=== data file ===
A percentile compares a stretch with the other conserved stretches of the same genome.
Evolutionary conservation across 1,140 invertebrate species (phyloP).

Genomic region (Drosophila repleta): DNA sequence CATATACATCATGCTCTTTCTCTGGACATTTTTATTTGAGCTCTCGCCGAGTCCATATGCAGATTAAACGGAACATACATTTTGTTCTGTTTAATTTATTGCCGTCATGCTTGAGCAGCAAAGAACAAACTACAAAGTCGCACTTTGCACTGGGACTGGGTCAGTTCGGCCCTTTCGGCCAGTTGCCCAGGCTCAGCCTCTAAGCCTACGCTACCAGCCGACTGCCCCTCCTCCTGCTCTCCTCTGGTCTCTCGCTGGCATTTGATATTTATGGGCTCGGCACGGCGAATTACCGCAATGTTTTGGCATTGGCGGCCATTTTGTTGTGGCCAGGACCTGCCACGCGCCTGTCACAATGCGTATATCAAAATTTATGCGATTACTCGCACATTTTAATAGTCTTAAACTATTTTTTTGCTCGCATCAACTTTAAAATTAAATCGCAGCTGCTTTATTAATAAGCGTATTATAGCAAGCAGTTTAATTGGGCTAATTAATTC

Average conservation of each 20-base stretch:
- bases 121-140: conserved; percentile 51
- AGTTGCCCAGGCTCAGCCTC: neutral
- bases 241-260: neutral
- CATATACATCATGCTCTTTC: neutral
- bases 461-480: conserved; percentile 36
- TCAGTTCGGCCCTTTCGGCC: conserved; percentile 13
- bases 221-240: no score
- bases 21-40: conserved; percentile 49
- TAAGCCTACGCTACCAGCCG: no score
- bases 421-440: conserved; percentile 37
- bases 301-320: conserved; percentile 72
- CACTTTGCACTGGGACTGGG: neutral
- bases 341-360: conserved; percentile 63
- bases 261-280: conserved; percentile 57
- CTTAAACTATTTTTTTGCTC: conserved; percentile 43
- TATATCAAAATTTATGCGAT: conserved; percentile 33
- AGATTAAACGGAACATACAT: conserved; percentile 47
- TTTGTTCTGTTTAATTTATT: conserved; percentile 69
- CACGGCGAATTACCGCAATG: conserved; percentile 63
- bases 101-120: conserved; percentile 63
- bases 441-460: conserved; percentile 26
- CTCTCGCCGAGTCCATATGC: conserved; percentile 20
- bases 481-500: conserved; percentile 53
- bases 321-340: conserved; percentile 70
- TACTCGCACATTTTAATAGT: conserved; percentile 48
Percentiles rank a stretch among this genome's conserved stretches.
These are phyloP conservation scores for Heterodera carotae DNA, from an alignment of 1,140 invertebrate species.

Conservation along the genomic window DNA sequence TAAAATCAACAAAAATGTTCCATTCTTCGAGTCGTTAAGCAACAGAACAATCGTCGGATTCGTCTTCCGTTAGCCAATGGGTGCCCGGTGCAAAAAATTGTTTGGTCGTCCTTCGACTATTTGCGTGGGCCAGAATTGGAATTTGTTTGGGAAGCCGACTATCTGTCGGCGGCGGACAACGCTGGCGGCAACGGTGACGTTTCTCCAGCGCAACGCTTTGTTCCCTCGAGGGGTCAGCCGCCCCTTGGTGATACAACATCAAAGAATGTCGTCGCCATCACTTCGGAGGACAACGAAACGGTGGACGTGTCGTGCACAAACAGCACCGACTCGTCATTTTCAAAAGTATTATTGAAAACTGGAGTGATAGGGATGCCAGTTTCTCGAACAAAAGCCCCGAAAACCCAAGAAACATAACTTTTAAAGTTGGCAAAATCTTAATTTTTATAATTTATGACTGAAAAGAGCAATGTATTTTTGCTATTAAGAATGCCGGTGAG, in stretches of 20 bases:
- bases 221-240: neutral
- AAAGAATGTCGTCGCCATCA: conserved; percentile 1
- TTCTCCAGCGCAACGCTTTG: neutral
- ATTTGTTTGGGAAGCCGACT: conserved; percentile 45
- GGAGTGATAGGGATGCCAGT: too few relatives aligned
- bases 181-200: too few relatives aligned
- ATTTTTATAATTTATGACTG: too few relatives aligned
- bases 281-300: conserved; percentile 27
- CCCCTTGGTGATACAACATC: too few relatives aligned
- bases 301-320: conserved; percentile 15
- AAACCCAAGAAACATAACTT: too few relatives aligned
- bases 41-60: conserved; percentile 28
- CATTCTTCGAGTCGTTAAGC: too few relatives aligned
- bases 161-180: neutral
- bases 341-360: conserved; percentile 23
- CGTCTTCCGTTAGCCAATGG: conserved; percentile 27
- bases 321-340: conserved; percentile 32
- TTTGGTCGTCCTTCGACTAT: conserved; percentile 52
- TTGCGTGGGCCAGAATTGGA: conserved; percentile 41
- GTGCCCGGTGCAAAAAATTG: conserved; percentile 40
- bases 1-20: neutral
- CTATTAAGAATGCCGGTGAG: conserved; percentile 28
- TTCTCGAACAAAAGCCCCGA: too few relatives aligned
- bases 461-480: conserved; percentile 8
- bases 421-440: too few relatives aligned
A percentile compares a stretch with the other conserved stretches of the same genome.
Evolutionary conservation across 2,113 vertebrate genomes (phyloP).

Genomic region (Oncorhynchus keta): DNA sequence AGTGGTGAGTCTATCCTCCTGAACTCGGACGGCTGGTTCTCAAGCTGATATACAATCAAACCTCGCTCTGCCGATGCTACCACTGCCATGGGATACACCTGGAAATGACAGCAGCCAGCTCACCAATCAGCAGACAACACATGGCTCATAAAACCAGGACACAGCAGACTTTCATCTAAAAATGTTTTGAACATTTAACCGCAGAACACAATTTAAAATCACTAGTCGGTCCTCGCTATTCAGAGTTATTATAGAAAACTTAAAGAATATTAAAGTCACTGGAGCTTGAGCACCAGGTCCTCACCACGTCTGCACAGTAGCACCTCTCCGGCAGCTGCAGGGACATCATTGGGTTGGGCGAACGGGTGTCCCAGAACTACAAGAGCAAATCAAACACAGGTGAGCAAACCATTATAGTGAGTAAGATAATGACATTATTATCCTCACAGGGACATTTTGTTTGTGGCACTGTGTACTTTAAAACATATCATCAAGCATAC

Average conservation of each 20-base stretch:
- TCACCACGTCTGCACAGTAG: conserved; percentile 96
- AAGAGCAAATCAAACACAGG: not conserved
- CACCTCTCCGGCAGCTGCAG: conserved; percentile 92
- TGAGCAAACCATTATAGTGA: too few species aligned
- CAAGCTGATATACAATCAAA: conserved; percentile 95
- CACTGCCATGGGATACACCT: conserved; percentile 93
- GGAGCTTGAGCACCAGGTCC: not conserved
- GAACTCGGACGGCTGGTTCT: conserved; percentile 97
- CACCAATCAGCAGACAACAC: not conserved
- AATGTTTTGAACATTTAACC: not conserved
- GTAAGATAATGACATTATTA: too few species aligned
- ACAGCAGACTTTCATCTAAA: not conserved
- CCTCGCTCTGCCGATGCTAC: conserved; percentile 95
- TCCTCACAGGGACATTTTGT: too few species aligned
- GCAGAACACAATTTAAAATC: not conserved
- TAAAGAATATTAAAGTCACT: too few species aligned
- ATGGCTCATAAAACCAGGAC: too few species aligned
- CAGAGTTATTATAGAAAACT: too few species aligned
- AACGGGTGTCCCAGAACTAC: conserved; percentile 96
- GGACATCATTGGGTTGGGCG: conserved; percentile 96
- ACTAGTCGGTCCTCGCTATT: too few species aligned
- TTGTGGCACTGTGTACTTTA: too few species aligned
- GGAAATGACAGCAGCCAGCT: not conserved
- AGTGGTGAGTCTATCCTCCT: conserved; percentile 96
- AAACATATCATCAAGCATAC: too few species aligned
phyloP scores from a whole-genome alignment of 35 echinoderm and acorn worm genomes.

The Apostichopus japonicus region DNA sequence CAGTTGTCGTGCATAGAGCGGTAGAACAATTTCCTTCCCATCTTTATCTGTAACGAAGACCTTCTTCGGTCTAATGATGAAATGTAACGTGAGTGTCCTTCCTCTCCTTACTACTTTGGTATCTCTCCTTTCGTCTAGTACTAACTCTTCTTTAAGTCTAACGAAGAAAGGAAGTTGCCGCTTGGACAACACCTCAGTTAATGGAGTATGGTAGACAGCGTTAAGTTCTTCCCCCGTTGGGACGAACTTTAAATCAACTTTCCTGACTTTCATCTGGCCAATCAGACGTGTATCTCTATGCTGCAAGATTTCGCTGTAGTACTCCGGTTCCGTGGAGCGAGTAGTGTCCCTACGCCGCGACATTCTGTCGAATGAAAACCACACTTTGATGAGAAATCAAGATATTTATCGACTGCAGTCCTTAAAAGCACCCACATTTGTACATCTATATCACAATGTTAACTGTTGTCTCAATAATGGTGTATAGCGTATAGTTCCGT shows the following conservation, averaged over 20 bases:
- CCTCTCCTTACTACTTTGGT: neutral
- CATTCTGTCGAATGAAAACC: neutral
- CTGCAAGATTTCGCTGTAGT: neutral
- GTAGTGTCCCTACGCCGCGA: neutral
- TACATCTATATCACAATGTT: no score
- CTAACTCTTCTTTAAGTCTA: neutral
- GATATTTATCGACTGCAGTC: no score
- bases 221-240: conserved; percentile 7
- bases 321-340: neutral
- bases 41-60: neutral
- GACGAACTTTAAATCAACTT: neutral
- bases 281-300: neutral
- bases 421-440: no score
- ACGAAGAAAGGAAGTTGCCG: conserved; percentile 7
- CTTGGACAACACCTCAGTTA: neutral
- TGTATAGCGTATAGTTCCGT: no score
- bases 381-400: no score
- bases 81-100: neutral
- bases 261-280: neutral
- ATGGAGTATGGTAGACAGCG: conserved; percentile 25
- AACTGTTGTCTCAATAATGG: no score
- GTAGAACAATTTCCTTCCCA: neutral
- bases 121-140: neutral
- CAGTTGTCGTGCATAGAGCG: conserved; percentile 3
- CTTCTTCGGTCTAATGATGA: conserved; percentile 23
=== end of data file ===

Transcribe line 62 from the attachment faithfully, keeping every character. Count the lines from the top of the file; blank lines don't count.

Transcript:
- TCACCACGTCTGCACAGTAG: conserved; percentile 96